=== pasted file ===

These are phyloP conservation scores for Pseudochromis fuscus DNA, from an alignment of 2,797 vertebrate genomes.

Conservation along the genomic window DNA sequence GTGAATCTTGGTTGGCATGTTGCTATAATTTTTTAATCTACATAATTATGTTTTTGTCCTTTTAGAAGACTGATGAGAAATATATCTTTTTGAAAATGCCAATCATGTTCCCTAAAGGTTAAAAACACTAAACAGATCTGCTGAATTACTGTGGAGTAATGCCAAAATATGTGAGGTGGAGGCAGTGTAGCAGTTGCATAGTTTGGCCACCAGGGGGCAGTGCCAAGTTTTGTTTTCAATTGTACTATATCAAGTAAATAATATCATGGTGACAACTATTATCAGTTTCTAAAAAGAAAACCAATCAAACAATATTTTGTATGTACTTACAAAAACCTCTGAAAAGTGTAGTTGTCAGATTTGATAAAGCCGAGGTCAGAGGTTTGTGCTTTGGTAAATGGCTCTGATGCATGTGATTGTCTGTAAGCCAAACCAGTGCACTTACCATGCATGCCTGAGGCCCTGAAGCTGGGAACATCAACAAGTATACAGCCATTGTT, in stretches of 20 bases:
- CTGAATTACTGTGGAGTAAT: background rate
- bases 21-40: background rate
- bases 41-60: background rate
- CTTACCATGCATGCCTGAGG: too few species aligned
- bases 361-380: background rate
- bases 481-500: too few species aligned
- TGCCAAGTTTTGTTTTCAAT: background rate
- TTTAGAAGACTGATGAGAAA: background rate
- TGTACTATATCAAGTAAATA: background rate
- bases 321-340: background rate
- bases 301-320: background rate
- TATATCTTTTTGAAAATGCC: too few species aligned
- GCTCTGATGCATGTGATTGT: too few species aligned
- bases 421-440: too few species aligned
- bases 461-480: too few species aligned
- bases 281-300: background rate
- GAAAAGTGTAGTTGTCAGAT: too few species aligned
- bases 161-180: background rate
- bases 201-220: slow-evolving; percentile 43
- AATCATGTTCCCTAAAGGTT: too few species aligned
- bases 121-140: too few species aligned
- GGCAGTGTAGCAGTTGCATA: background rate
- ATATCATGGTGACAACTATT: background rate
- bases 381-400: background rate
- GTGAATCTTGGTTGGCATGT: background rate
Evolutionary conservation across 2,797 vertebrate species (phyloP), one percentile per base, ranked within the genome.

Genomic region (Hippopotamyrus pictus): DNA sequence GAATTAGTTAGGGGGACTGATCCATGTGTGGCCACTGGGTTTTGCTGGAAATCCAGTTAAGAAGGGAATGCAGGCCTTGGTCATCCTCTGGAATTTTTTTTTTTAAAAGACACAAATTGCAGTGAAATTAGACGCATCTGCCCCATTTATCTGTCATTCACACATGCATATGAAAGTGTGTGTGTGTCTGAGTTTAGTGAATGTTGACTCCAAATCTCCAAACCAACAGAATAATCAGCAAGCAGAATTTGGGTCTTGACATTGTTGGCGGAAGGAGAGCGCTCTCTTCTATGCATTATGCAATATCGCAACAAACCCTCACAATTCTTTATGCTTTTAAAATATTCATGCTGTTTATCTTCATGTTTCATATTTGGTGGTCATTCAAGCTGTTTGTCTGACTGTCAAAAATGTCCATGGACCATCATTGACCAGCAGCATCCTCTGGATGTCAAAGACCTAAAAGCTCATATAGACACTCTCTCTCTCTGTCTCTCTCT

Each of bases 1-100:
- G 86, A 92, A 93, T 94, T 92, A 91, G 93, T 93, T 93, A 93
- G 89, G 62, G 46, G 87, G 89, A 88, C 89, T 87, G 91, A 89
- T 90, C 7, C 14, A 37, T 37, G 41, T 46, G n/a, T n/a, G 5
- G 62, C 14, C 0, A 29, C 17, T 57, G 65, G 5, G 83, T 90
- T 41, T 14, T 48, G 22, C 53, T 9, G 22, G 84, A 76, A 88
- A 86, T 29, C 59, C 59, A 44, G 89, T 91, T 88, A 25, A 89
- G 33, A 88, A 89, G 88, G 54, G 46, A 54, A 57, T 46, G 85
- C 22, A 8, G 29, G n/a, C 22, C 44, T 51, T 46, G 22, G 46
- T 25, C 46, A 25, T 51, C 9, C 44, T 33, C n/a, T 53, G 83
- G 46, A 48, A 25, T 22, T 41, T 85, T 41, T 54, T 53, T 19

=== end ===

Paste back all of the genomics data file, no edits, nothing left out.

These are phyloP conservation scores for Pseudochromis fuscus DNA, from an alignment of 2,797 vertebrate genomes.

Conservation along the genomic window DNA sequence GTGAATCTTGGTTGGCATGTTGCTATAATTTTTTAATCTACATAATTATGTTTTTGTCCTTTTAGAAGACTGATGAGAAATATATCTTTTTGAAAATGCCAATCATGTTCCCTAAAGGTTAAAAACACTAAACAGATCTGCTGAATTACTGTGGAGTAATGCCAAAATATGTGAGGTGGAGGCAGTGTAGCAGTTGCATAGTTTGGCCACCAGGGGGCAGTGCCAAGTTTTGTTTTCAATTGTACTATATCAAGTAAATAATATCATGGTGACAACTATTATCAGTTTCTAAAAAGAAAACCAATCAAACAATATTTTGTATGTACTTACAAAAACCTCTGAAAAGTGTAGTTGTCAGATTTGATAAAGCCGAGGTCAGAGGTTTGTGCTTTGGTAAATGGCTCTGATGCATGTGATTGTCTGTAAGCCAAACCAGTGCACTTACCATGCATGCCTGAGGCCCTGAAGCTGGGAACATCAACAAGTATACAGCCATTGTT, in stretches of 20 bases:
- CTGAATTACTGTGGAGTAAT: background rate
- bases 21-40: background rate
- bases 41-60: background rate
- CTTACCATGCATGCCTGAGG: too few species aligned
- bases 361-380: background rate
- bases 481-500: too few species aligned
- TGCCAAGTTTTGTTTTCAAT: background rate
- TTTAGAAGACTGATGAGAAA: background rate
- TGTACTATATCAAGTAAATA: background rate
- bases 321-340: background rate
- bases 301-320: background rate
- TATATCTTTTTGAAAATGCC: too few species aligned
- GCTCTGATGCATGTGATTGT: too few species aligned
- bases 421-440: too few species aligned
- bases 461-480: too few species aligned
- bases 281-300: background rate
- GAAAAGTGTAGTTGTCAGAT: too few species aligned
- bases 161-180: background rate
- bases 201-220: slow-evolving; percentile 43
- AATCATGTTCCCTAAAGGTT: too few species aligned
- bases 121-140: too few species aligned
- GGCAGTGTAGCAGTTGCATA: background rate
- ATATCATGGTGACAACTATT: background rate
- bases 381-400: background rate
- GTGAATCTTGGTTGGCATGT: background rate
Evolutionary conservation across 2,797 vertebrate species (phyloP), one percentile per base, ranked within the genome.

Genomic region (Hippopotamyrus pictus): DNA sequence GAATTAGTTAGGGGGACTGATCCATGTGTGGCCACTGGGTTTTGCTGGAAATCCAGTTAAGAAGGGAATGCAGGCCTTGGTCATCCTCTGGAATTTTTTTTTTTAAAAGACACAAATTGCAGTGAAATTAGACGCATCTGCCCCATTTATCTGTCATTCACACATGCATATGAAAGTGTGTGTGTGTCTGAGTTTAGTGAATGTTGACTCCAAATCTCCAAACCAACAGAATAATCAGCAAGCAGAATTTGGGTCTTGACATTGTTGGCGGAAGGAGAGCGCTCTCTTCTATGCATTATGCAATATCGCAACAAACCCTCACAATTCTTTATGCTTTTAAAATATTCATGCTGTTTATCTTCATGTTTCATATTTGGTGGTCATTCAAGCTGTTTGTCTGACTGTCAAAAATGTCCATGGACCATCATTGACCAGCAGCATCCTCTGGATGTCAAAGACCTAAAAGCTCATATAGACACTCTCTCTCTCTGTCTCTCTCT

Each of bases 1-100:
- G 86, A 92, A 93, T 94, T 92, A 91, G 93, T 93, T 93, A 93
- G 89, G 62, G 46, G 87, G 89, A 88, C 89, T 87, G 91, A 89
- T 90, C 7, C 14, A 37, T 37, G 41, T 46, G n/a, T n/a, G 5
- G 62, C 14, C 0, A 29, C 17, T 57, G 65, G 5, G 83, T 90
- T 41, T 14, T 48, G 22, C 53, T 9, G 22, G 84, A 76, A 88
- A 86, T 29, C 59, C 59, A 44, G 89, T 91, T 88, A 25, A 89
- G 33, A 88, A 89, G 88, G 54, G 46, A 54, A 57, T 46, G 85
- C 22, A 8, G 29, G n/a, C 22, C 44, T 51, T 46, G 22, G 46
- T 25, C 46, A 25, T 51, C 9, C 44, T 33, C n/a, T 53, G 83
- G 46, A 48, A 25, T 22, T 41, T 85, T 41, T 54, T 53, T 19